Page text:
When Bill Antisdel passed away this week, he left behind a loving family, tons of friends and a lifetime working in the livestock business. His friend and long-time employer Dave Nichols presented this tribute on Thursday.
Bill Antisdel worked at Nichols Farms for 33 years. He was a great cattlemen and industry friend.
Gary Antisdel called me the night that his son Bill passed away and said, 'Dave, you’ve had Bill longer than I have.' He was right – Bill was on the Nichols Farms team for 33 years. He was only 55 when he passed away on Jan. 24. During that time, we’ve more than doubled in size.
Bill had been really sick for two years and most of us thought he was invincible – because he always had been. He seldom missed a day of work. He was in charge of 500+ Angus cows at Nichols Farms. He artificially inseminated them, calved them, and fed and cared for them. Bill ear-tagged all those calves at birth, but never needed to look at their ear tags to tell them apart – he knew them. Plus, he knew every calf their dams had ever had and the names of the people who bought them. If anyone called me (or anyone else) about Angus – the response was always “Call Bill.”
Bill was also responsible for all the crops at Nichols Farms, including running the equipment that planted and harvested them. He purchased the seed, fertilizer, insecticides, herbicides and other inputs. No farm machine had ever been invented that had too many levers, switches, or computer monitors that Bill couldn’t run them all simultaneously. His eye-hand coordination was a marvel to witness.
Bill loved growing corn and soybeans. He asked me if we could enter the corn and soybean contests that the local FFA validated. I said, “Bill you can enter them, but you can NOT have a contest plot where you pour on the fertilizer and plant 50,000 seeds so you can win. Nichols doesn’t show pampered perfumed cattle, and we darn sure won’t raise ‘hot house’ crops.
Well, Bill entered anyway. His contest plots were usually 24, half-mile rows in a 80- or 100-acre field. And he almost always placed in the top three. Plus, he won the whole thing once with a yield of 306 bu./acre of corn.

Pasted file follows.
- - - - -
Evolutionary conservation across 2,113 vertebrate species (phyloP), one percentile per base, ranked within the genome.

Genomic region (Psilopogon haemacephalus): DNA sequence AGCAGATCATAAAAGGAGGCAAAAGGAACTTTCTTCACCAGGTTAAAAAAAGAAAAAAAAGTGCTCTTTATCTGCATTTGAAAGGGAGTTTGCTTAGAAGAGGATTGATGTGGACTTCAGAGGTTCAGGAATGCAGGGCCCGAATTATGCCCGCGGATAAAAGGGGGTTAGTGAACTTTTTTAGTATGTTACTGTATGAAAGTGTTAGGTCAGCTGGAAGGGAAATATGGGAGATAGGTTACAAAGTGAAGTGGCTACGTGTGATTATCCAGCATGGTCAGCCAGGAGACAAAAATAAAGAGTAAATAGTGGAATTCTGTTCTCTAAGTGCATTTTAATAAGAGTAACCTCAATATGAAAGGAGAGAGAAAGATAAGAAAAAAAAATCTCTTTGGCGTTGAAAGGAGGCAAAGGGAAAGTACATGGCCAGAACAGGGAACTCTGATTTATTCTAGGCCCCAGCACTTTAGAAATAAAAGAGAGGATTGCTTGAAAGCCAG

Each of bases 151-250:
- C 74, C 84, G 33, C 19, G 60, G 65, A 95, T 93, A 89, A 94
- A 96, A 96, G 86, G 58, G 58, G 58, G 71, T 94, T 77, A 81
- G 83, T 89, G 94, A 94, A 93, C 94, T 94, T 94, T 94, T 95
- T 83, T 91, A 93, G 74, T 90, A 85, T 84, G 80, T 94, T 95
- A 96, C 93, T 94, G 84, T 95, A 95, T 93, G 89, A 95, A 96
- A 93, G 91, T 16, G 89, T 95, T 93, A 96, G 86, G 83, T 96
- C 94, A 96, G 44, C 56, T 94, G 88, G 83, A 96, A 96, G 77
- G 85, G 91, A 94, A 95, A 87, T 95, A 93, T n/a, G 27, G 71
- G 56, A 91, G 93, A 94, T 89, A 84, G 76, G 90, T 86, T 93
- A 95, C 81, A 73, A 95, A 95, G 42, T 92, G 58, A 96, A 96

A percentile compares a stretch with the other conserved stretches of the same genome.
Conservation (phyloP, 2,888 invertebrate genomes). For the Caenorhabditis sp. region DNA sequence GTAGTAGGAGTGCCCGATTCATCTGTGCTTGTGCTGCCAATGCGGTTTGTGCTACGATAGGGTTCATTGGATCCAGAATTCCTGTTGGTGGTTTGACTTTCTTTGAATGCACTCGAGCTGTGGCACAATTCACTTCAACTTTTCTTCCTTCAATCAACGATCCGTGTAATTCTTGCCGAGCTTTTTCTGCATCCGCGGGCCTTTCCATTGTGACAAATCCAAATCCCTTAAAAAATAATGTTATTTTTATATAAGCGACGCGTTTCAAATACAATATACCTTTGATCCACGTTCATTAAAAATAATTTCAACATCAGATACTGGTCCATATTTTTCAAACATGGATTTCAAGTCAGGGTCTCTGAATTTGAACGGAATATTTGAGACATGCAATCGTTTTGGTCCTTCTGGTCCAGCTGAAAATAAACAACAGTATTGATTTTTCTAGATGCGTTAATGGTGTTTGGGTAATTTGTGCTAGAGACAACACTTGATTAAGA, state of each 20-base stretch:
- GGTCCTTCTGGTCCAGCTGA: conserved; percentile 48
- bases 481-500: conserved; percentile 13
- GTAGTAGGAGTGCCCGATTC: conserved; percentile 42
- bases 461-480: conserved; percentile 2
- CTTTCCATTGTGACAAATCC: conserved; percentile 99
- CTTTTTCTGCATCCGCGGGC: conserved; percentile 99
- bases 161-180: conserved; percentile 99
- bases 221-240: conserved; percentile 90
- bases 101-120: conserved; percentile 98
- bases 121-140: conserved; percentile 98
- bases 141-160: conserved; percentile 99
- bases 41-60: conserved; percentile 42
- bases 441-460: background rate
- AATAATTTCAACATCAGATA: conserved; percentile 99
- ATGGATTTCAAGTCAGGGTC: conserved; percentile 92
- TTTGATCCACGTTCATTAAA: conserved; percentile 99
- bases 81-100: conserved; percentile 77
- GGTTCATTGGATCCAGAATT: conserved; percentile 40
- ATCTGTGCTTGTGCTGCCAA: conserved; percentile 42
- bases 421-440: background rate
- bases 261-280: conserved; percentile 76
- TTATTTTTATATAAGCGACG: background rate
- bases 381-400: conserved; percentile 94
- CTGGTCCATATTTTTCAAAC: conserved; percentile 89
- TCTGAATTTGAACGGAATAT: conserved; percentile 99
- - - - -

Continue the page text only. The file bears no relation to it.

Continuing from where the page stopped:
This year, we collected on our crop insurance. The insurance adjuster who covers several counties said we had the highest proven corn yields he’d seen. Our 10-year historic average was 205 bu./acre on our entire enterprise. He gave the credit to me, but the credit should have gone to Bill. And thank God that I told Bill as much, and did so every year.
Bill was intelligent and very well read on a multitude of subjects. Nichols Farms has participated in over 25 complex research projects with the best universities and scientists in the world. Bill never had a problem understanding the protocols, EPDs or standard errors. In fact, he savored it all.
Bill was a very kind person, both to man and beast. He loved to hunt, but he hated to kill. The Nichols’ crew knows that when a cow or calf is so sick they can’t get up, they are to be put out of their misery. Bill would care for the sick animals as if they were his own kids, but when it came time to euthanise them, he’d get someone else to do it.
Bill loved kids and dogs – in that order. Dr. William Sell was an economics professor from Auburn University who hunted pheasants on our property for several years. He raised and sold some of the finest Weimaraners in the nation. He gave Bill the pick of the litter out of his best bitch. Bill loved that dog, but one day she disappeared. Bill and his wife Nancy searched for her for weeks – but to no avail. Apparently, she’d been stolen.
No one has ever doubted that Bill’s greatest love was reserved for family. His love was coupled with patience, and his priorities were always about them, not himself.
Nancy, he loved you more than anything or anybody else on God’s green earth. In my 33 years of spending 6-7 days a week with him, I never heard him even once speak ill of you. And, I think everyone in this holy place of worship, especially me, wants to thank you for sharing him with us.